Have you ever worried over sent e-mails? Or, have you ever regretted on pressing the ‘Send’ button to hurriedly? Then AT&T may be able to help you.
Image Courtesy: Creativematch
AT&T, one among the major US telecom carriers, has acquired a patent, that may change the future of sending e-mails. According to the US patent numbered 201030159436 titled “Method, System, and Apparatus for Providing Self-Destructing Electronic Mail Messages“, AT&T had applied for the patent of an e-mail client and application, which would provide a way by which the sender will be able to control the behaviour of sent e-mail; like whom the mail could be forwarded to and the time period after which the mail gets destructed, etc.
Microsoft is currently working on what they call the first of its kind smartphone technology, ‘MoodScope’, that senses your mood and automatically shares it with your friends on social networking sites like Facebook, Twitter and Google+.
Bill Gates looks to be happy here!
The work of a team at Microsoft Research has resulted in a smartphone app which can detect the moods of its users by analysing phone calls, texts ,browser history and other smartphone commerce. The test was conducted on a group of users from US and China, with the user updating their moods atleast 4 times a day. The app analysed the habits of the users and tracked which applications they used, and what actions they undertook upon certain triggers, for a 2-month period. The researchers found that the usage of the phone differed depending on their moods. It compared this data with the set mood of the user to design a pattern of mood tracking on its own.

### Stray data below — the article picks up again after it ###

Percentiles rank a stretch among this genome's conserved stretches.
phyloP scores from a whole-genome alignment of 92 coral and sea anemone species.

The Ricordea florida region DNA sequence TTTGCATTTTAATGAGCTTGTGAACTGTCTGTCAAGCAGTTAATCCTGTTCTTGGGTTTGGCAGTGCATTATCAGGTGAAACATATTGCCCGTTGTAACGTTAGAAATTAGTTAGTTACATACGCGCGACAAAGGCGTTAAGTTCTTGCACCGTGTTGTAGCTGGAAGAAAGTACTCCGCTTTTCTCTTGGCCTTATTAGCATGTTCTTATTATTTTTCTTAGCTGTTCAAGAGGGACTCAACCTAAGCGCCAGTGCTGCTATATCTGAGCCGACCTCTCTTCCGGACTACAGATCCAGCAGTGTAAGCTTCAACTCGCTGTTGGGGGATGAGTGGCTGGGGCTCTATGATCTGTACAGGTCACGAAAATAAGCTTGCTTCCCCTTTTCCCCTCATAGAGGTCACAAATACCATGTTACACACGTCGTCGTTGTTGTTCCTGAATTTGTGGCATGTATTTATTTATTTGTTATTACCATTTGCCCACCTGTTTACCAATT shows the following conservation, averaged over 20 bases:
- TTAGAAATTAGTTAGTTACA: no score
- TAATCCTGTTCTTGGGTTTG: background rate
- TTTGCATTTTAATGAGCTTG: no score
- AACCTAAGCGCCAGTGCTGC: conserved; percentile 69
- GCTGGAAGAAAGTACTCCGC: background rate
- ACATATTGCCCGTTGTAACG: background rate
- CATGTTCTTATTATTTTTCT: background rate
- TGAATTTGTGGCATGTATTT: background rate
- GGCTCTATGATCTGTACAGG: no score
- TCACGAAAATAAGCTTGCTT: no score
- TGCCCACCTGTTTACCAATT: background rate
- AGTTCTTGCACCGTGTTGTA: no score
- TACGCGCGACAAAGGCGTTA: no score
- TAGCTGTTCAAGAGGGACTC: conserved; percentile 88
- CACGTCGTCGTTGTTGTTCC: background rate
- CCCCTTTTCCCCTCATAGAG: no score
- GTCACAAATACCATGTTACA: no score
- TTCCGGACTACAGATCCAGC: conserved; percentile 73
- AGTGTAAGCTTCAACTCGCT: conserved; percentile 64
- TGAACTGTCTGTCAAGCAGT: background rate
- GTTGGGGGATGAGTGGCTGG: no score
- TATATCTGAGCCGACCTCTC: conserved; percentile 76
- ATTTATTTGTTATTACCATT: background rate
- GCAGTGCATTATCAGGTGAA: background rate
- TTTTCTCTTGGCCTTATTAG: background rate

As I looked onto the task of writing ‘the first post’ for TechnoHash, it was actually not too tough for me to find the right one, with the all-time best feed-reading solution departing us on July 1, 2013.
Google Reader had been the favorite feed reader for many, including myself, serving as a professional solution with a nifty toolset and a clean interface. In an official blog post about 3 months ago, Google announced that it would be retiring Google Reader on July 1, 2013. The announcement created a havoc as ardent fans of the service were left in a paradoxical dilemma.